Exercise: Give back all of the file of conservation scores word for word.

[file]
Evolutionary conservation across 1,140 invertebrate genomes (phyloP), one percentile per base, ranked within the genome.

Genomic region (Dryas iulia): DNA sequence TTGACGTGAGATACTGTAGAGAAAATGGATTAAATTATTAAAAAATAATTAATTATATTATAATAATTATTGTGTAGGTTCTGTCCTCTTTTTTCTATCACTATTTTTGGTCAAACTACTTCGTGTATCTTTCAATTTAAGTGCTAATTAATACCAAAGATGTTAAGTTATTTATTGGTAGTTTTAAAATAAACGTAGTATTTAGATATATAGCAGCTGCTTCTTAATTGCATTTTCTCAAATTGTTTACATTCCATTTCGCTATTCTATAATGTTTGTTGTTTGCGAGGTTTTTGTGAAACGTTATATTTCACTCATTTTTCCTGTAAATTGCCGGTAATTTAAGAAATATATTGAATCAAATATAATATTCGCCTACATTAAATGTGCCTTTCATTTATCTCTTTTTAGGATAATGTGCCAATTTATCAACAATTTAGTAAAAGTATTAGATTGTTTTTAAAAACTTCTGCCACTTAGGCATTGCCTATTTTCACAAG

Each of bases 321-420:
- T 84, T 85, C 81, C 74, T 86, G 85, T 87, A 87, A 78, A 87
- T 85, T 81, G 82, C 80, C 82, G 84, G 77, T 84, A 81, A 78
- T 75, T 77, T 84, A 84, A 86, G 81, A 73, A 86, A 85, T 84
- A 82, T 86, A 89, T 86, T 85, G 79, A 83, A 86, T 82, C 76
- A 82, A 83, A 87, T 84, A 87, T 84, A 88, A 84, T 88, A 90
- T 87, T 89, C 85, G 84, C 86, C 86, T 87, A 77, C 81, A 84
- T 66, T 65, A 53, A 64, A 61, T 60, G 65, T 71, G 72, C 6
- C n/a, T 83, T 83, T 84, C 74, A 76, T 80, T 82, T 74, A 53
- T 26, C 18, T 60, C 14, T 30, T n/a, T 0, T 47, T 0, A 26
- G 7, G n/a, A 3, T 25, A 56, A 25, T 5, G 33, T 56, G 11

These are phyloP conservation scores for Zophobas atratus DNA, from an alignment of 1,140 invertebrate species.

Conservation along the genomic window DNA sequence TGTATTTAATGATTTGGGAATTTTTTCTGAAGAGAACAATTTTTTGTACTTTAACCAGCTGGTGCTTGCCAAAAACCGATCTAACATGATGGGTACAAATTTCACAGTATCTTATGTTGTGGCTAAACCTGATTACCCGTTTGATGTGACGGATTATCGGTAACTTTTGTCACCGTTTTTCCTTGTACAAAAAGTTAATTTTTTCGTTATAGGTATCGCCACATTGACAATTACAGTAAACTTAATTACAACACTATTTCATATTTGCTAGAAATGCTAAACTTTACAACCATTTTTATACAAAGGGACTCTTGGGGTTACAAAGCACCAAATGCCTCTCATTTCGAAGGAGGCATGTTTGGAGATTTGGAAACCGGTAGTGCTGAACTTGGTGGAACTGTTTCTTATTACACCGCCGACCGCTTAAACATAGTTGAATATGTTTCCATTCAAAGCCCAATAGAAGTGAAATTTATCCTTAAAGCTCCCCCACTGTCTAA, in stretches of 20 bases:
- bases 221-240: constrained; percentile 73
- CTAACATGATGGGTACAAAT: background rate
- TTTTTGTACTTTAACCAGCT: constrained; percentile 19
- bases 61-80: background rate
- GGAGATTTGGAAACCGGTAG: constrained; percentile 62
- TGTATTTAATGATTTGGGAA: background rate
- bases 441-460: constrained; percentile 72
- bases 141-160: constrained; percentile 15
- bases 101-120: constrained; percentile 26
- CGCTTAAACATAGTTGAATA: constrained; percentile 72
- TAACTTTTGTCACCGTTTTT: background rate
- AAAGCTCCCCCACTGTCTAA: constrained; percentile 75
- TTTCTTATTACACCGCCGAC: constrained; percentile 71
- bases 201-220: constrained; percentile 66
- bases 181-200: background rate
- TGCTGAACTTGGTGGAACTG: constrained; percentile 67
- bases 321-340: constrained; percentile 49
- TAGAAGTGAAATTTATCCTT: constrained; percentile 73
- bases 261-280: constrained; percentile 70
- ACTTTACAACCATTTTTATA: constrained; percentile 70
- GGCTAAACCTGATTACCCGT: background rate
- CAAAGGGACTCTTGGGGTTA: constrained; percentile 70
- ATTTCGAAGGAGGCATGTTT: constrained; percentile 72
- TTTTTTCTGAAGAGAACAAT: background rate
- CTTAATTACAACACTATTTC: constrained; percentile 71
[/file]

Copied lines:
Evolutionary conservation across 1,140 invertebrate genomes (phyloP), one percentile per base, ranked within the genome.

Genomic region (Dryas iulia): DNA sequence TTGACGTGAGATACTGTAGAGAAAATGGATTAAATTATTAAAAAATAATTAATTATATTATAATAATTATTGTGTAGGTTCTGTCCTCTTTTTTCTATCACTATTTTTGGTCAAACTACTTCGTGTATCTTTCAATTTAAGTGCTAATTAATACCAAAGATGTTAAGTTATTTATTGGTAGTTTTAAAATAAACGTAGTATTTAGATATATAGCAGCTGCTTCTTAATTGCATTTTCTCAAATTGTTTACATTCCATTTCGCTATTCTATAATGTTTGTTGTTTGCGAGGTTTTTGTGAAACGTTATATTTCACTCATTTTTCCTGTAAATTGCCGGTAATTTAAGAAATATATTGAATCAAATATAATATTCGCCTACATTAAATGTGCCTTTCATTTATCTCTTTTTAGGATAATGTGCCAATTTATCAACAATTTAGTAAAAGTATTAGATTGTTTTTAAAAACTTCTGCCACTTAGGCATTGCCTATTTTCACAAG

Each of bases 321-420:
- T 84, T 85, C 81, C 74, T 86, G 85, T 87, A 87, A 78, A 87
- T 85, T 81, G 82, C 80, C 82, G 84, G 77, T 84, A 81, A 78
- T 75, T 77, T 84, A 84, A 86, G 81, A 73, A 86, A 85, T 84
- A 82, T 86, A 89, T 86, T 85, G 79, A 83, A 86, T 82, C 76
- A 82, A 83, A 87, T 84, A 87, T 84, A 88, A 84, T 88, A 90
- T 87, T 89, C 85, G 84, C 86, C 86, T 87, A 77, C 81, A 84
- T 66, T 65, A 53, A 64, A 61, T 60, G 65, T 71, G 72, C 6
- C n/a, T 83, T 83, T 84, C 74, A 76, T 80, T 82, T 74, A 53
- T 26, C 18, T 60, C 14, T 30, T n/a, T 0, T 47, T 0, A 26
- G 7, G n/a, A 3, T 25, A 56, A 25, T 5, G 33, T 56, G 11

These are phyloP conservation scores for Zophobas atratus DNA, from an alignment of 1,140 invertebrate species.

Conservation along the genomic window DNA sequence TGTATTTAATGATTTGGGAATTTTTTCTGAAGAGAACAATTTTTTGTACTTTAACCAGCTGGTGCTTGCCAAAAACCGATCTAACATGATGGGTACAAATTTCACAGTATCTTATGTTGTGGCTAAACCTGATTACCCGTTTGATGTGACGGATTATCGGTAACTTTTGTCACCGTTTTTCCTTGTACAAAAAGTTAATTTTTTCGTTATAGGTATCGCCACATTGACAATTACAGTAAACTTAATTACAACACTATTTCATATTTGCTAGAAATGCTAAACTTTACAACCATTTTTATACAAAGGGACTCTTGGGGTTACAAAGCACCAAATGCCTCTCATTTCGAAGGAGGCATGTTTGGAGATTTGGAAACCGGTAGTGCTGAACTTGGTGGAACTGTTTCTTATTACACCGCCGACCGCTTAAACATAGTTGAATATGTTTCCATTCAAAGCCCAATAGAAGTGAAATTTATCCTTAAAGCTCCCCCACTGTCTAA, in stretches of 20 bases:
- bases 221-240: constrained; percentile 73
- CTAACATGATGGGTACAAAT: background rate
- TTTTTGTACTTTAACCAGCT: constrained; percentile 19
- bases 61-80: background rate
- GGAGATTTGGAAACCGGTAG: constrained; percentile 62
- TGTATTTAATGATTTGGGAA: background rate
- bases 441-460: constrained; percentile 72
- bases 141-160: constrained; percentile 15
- bases 101-120: constrained; percentile 26
- CGCTTAAACATAGTTGAATA: constrained; percentile 72
- TAACTTTTGTCACCGTTTTT: background rate
- AAAGCTCCCCCACTGTCTAA: constrained; percentile 75
- TTTCTTATTACACCGCCGAC: constrained; percentile 71
- bases 201-220: constrained; percentile 66
- bases 181-200: background rate
- TGCTGAACTTGGTGGAACTG: constrained; percentile 67
- bases 321-340: constrained; percentile 49
- TAGAAGTGAAATTTATCCTT: constrained; percentile 73
- bases 261-280: constrained; percentile 70
- ACTTTACAACCATTTTTATA: constrained; percentile 70
- GGCTAAACCTGATTACCCGT: background rate
- CAAAGGGACTCTTGGGGTTA: constrained; percentile 70
- ATTTCGAAGGAGGCATGTTT: constrained; percentile 72
- TTTTTTCTGAAGAGAACAAT: background rate
- CTTAATTACAACACTATTTC: constrained; percentile 71